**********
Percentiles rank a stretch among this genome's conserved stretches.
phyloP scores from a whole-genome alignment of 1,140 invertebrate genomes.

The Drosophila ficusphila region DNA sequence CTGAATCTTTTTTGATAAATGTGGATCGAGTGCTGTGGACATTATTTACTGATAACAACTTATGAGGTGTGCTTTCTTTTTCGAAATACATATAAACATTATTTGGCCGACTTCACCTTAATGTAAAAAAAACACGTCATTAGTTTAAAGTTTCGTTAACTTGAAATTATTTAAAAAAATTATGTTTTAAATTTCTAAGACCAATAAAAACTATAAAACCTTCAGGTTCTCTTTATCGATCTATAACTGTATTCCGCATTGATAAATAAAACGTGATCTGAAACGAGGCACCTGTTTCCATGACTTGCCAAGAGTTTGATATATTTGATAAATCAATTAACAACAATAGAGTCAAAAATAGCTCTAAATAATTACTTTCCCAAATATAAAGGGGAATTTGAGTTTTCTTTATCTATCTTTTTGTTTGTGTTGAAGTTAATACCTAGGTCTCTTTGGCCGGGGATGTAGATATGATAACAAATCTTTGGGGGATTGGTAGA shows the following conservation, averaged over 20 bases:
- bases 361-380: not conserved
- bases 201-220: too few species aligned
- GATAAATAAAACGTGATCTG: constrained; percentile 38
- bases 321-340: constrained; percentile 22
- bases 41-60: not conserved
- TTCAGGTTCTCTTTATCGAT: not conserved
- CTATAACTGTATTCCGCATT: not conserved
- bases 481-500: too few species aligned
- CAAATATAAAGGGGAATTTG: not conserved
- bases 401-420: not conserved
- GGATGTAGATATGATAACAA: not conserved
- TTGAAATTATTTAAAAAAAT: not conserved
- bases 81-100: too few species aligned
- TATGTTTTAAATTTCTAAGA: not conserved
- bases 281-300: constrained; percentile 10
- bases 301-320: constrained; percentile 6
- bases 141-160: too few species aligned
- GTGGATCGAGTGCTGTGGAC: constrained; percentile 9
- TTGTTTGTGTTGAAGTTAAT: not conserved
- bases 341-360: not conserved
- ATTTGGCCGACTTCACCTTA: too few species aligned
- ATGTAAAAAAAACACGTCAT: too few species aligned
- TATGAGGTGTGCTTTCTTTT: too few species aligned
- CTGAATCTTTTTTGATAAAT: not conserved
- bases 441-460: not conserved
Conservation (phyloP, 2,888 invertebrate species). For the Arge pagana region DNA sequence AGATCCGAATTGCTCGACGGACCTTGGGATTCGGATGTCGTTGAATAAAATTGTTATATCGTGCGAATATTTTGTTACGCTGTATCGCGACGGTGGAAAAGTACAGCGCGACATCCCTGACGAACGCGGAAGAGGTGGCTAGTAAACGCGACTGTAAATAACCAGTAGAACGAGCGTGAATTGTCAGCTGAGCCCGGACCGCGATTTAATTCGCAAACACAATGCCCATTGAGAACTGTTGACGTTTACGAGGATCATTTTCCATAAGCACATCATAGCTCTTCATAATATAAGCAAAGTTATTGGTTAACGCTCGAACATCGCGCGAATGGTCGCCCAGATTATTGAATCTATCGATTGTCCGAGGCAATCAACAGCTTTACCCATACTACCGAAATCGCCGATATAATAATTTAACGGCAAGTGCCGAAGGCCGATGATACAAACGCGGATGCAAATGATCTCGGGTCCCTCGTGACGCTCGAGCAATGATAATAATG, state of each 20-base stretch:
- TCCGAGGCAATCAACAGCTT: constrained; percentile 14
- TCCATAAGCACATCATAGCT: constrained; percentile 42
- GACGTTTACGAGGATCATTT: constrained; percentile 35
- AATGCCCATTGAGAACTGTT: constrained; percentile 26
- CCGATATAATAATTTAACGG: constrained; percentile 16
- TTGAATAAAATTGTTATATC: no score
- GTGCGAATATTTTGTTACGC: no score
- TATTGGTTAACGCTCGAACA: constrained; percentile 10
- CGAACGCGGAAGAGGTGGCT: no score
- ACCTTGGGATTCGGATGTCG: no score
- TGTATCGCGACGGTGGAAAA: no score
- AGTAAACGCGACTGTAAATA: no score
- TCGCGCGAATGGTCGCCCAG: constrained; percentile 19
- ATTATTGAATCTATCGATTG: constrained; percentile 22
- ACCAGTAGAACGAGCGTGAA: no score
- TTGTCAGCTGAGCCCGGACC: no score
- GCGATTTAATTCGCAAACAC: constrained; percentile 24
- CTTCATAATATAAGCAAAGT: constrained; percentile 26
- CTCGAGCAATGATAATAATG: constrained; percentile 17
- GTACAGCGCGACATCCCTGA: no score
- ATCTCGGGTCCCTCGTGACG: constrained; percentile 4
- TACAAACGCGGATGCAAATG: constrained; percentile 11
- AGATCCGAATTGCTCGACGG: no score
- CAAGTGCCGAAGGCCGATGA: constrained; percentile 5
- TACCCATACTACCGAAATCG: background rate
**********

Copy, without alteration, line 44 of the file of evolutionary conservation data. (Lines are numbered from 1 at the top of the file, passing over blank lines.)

- ACCAGTAGAACGAGCGTGAA: no score